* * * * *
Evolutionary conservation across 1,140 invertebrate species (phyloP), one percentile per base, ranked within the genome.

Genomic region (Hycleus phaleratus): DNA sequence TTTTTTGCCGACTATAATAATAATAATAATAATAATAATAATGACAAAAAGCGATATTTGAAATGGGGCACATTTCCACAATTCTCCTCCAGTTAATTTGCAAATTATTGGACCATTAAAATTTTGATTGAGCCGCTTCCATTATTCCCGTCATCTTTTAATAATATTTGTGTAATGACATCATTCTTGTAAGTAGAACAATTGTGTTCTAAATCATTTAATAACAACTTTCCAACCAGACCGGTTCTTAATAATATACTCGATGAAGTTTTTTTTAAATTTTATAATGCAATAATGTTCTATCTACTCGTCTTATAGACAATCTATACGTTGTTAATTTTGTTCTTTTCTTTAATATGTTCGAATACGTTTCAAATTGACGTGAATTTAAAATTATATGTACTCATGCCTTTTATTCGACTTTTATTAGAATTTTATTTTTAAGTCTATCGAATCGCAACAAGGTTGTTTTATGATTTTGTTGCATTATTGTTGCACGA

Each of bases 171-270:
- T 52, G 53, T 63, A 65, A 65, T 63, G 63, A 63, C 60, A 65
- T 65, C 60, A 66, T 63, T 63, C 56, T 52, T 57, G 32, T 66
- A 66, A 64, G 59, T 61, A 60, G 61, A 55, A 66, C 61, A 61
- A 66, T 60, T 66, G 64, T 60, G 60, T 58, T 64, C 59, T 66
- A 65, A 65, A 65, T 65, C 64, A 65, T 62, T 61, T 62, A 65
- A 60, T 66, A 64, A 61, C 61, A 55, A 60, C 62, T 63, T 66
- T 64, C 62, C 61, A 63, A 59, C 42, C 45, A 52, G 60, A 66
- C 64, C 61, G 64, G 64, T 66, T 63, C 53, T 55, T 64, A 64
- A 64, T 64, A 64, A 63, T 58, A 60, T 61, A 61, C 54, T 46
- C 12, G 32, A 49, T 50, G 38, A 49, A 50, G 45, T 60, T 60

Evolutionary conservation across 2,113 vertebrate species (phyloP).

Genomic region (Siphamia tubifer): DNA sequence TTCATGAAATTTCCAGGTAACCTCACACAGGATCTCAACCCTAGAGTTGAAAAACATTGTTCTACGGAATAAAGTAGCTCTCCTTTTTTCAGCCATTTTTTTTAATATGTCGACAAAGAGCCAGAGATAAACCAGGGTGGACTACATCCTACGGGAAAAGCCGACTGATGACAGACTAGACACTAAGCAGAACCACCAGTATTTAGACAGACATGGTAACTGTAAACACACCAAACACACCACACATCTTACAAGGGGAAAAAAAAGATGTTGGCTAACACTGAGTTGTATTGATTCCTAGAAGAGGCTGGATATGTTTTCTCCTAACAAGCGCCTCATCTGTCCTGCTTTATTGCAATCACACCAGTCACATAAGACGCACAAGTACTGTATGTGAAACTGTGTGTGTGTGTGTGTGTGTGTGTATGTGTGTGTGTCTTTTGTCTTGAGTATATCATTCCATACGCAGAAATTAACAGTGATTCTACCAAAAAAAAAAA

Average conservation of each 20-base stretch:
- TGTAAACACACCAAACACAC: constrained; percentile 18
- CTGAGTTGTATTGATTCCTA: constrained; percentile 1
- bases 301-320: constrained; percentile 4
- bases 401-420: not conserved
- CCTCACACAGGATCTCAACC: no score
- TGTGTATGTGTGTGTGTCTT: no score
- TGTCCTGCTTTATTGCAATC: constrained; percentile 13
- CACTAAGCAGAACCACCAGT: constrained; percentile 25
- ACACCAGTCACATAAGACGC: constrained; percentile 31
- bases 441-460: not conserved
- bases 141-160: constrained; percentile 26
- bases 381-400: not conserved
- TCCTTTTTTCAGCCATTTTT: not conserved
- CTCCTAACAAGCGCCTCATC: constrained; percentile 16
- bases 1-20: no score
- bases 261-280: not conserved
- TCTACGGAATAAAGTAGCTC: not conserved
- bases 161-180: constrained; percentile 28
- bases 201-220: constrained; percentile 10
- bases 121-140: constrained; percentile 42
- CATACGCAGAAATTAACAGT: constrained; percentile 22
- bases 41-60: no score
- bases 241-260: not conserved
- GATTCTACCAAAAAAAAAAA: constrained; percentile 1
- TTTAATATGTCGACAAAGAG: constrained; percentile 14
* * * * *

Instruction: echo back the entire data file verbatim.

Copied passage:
Evolutionary conservation across 1,140 invertebrate species (phyloP), one percentile per base, ranked within the genome.

Genomic region (Hycleus phaleratus): DNA sequence TTTTTTGCCGACTATAATAATAATAATAATAATAATAATAATGACAAAAAGCGATATTTGAAATGGGGCACATTTCCACAATTCTCCTCCAGTTAATTTGCAAATTATTGGACCATTAAAATTTTGATTGAGCCGCTTCCATTATTCCCGTCATCTTTTAATAATATTTGTGTAATGACATCATTCTTGTAAGTAGAACAATTGTGTTCTAAATCATTTAATAACAACTTTCCAACCAGACCGGTTCTTAATAATATACTCGATGAAGTTTTTTTTAAATTTTATAATGCAATAATGTTCTATCTACTCGTCTTATAGACAATCTATACGTTGTTAATTTTGTTCTTTTCTTTAATATGTTCGAATACGTTTCAAATTGACGTGAATTTAAAATTATATGTACTCATGCCTTTTATTCGACTTTTATTAGAATTTTATTTTTAAGTCTATCGAATCGCAACAAGGTTGTTTTATGATTTTGTTGCATTATTGTTGCACGA

Each of bases 171-270:
- T 52, G 53, T 63, A 65, A 65, T 63, G 63, A 63, C 60, A 65
- T 65, C 60, A 66, T 63, T 63, C 56, T 52, T 57, G 32, T 66
- A 66, A 64, G 59, T 61, A 60, G 61, A 55, A 66, C 61, A 61
- A 66, T 60, T 66, G 64, T 60, G 60, T 58, T 64, C 59, T 66
- A 65, A 65, A 65, T 65, C 64, A 65, T 62, T 61, T 62, A 65
- A 60, T 66, A 64, A 61, C 61, A 55, A 60, C 62, T 63, T 66
- T 64, C 62, C 61, A 63, A 59, C 42, C 45, A 52, G 60, A 66
- C 64, C 61, G 64, G 64, T 66, T 63, C 53, T 55, T 64, A 64
- A 64, T 64, A 64, A 63, T 58, A 60, T 61, A 61, C 54, T 46
- C 12, G 32, A 49, T 50, G 38, A 49, A 50, G 45, T 60, T 60

Evolutionary conservation across 2,113 vertebrate species (phyloP).

Genomic region (Siphamia tubifer): DNA sequence TTCATGAAATTTCCAGGTAACCTCACACAGGATCTCAACCCTAGAGTTGAAAAACATTGTTCTACGGAATAAAGTAGCTCTCCTTTTTTCAGCCATTTTTTTTAATATGTCGACAAAGAGCCAGAGATAAACCAGGGTGGACTACATCCTACGGGAAAAGCCGACTGATGACAGACTAGACACTAAGCAGAACCACCAGTATTTAGACAGACATGGTAACTGTAAACACACCAAACACACCACACATCTTACAAGGGGAAAAAAAAGATGTTGGCTAACACTGAGTTGTATTGATTCCTAGAAGAGGCTGGATATGTTTTCTCCTAACAAGCGCCTCATCTGTCCTGCTTTATTGCAATCACACCAGTCACATAAGACGCACAAGTACTGTATGTGAAACTGTGTGTGTGTGTGTGTGTGTGTGTATGTGTGTGTGTCTTTTGTCTTGAGTATATCATTCCATACGCAGAAATTAACAGTGATTCTACCAAAAAAAAAAA

Average conservation of each 20-base stretch:
- TGTAAACACACCAAACACAC: constrained; percentile 18
- CTGAGTTGTATTGATTCCTA: constrained; percentile 1
- bases 301-320: constrained; percentile 4
- bases 401-420: not conserved
- CCTCACACAGGATCTCAACC: no score
- TGTGTATGTGTGTGTGTCTT: no score
- TGTCCTGCTTTATTGCAATC: constrained; percentile 13
- CACTAAGCAGAACCACCAGT: constrained; percentile 25
- ACACCAGTCACATAAGACGC: constrained; percentile 31
- bases 441-460: not conserved
- bases 141-160: constrained; percentile 26
- bases 381-400: not conserved
- TCCTTTTTTCAGCCATTTTT: not conserved
- CTCCTAACAAGCGCCTCATC: constrained; percentile 16
- bases 1-20: no score
- bases 261-280: not conserved
- TCTACGGAATAAAGTAGCTC: not conserved
- bases 161-180: constrained; percentile 28
- bases 201-220: constrained; percentile 10
- bases 121-140: constrained; percentile 42
- CATACGCAGAAATTAACAGT: constrained; percentile 22
- bases 41-60: no score
- bases 241-260: not conserved
- GATTCTACCAAAAAAAAAAA: constrained; percentile 1
- TTTAATATGTCGACAAAGAG: constrained; percentile 14